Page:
Republican Rep. Steve King says President Obama's executive action on immigration was done to create an entire class of voters for the Democratic Party. King, an immigration-hardliner from Iowa, says Obama's move is reminiscent of African-Americans voting for Democrats in large numbers following the passage of the 1964 Civil Rights Act.
"To put it simply, the President is importing millions of illegal aliens who when they arrive here he thinks, and he's right, they are undocumented Democrats, and so the next phase of this is to document these Democrats so they can vote," King told the Virginia radio program, the John Fredericks Show on Thursday.
King likened the executive action on immigration to President Franklin Roosevelt's plan to add seats to the Supreme Court in the 1930s when the court was challenging New Deal legislation.
"This is the President of the United States trying to stack the electorate with millions of people, lawlessly bringing them into the United States of America and giving them a presence here, and thinking and realizing that the longer you can keep them here the less likely it is that they will go home," added King.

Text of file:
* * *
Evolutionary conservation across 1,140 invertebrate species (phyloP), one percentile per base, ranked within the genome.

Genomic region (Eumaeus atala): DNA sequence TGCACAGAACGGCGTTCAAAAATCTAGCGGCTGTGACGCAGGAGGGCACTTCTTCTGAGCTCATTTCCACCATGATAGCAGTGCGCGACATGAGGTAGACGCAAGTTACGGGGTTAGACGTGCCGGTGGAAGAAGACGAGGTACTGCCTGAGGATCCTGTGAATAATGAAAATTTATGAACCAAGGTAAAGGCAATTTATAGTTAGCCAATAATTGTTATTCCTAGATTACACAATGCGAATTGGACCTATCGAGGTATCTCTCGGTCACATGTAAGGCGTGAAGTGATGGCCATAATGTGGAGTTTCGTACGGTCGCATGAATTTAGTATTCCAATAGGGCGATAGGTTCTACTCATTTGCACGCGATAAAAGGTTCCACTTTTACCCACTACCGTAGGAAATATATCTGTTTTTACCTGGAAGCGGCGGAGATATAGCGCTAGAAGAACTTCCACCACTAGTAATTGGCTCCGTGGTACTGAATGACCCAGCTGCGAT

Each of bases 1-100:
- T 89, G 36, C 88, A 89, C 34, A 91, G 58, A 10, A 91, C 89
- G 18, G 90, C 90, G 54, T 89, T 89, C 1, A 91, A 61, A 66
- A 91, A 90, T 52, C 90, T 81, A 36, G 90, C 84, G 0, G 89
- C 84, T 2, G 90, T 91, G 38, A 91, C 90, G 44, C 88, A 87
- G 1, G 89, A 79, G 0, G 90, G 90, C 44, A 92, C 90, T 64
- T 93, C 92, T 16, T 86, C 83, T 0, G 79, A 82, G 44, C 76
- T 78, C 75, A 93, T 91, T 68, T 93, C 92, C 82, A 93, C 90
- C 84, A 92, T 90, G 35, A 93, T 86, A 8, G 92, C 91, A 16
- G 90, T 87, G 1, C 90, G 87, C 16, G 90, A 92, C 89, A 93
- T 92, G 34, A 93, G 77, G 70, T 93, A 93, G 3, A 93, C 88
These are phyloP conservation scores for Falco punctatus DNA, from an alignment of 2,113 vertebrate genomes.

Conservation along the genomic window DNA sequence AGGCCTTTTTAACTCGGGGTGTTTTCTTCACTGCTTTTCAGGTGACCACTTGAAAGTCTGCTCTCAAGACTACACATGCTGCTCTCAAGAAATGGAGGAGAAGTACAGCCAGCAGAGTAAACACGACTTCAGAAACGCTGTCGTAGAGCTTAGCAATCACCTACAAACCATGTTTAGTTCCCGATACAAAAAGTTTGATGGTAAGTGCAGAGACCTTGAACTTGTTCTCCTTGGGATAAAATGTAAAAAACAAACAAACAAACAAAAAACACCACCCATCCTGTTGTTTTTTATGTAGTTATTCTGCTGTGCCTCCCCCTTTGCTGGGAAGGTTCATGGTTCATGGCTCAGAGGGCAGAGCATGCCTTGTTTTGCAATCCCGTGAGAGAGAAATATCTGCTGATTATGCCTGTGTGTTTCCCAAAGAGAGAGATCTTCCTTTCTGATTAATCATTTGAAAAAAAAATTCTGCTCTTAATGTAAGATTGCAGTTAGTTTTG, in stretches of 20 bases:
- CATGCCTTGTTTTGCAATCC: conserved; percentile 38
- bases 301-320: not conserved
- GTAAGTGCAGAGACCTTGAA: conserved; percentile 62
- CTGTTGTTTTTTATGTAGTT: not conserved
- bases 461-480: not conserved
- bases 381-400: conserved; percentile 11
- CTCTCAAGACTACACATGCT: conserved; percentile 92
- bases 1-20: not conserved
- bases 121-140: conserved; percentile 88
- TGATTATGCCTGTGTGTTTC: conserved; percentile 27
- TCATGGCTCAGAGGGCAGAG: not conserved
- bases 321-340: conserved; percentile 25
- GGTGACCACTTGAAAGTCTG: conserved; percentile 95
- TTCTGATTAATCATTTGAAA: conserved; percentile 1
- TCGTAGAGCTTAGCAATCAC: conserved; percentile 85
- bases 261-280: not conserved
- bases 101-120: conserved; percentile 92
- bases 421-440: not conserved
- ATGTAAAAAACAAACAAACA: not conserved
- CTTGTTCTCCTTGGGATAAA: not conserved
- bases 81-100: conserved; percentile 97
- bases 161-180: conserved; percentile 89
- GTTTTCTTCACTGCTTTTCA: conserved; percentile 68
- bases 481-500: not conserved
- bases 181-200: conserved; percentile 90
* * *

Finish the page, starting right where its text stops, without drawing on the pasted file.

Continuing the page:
King called the Democratic Party "the beneficiaries" of the action. King said many undocumented immigrants "don't understand the law" because "they come from lawless counties.
"And they will see Barack Obama and his party are the beneficiaries, that they are the beneficiaries of his lawlessness. They don't understand the law, they come from lawless countries. So they're not at all likely to defend our Constitution or the rule of law. They take an oath to it when they are, when they are naturalized, and I speak at those services as often as I can."
King said Obama's action would create a "massive electorate" that votes for Democrats the same way the 1964 Civil Rights Act made African-Americans vote for Democrats.
"It erodes the politics of this country, the respect for the rule of law, and it creates this massive electorate that will likely vote in large numbers for Barack Obama and his party, just like African Americans have done so after Lyndon Johnson signed the Civil Rights Act, which by the way took the majority of Republicans in the House and Senate to make sure that that passed."
The 1930s historically marked the first large for African-Americans shift to the Democratic Party but party identification remained even until the 1948 election, according to data from the Joint Center for Political Economic Studies.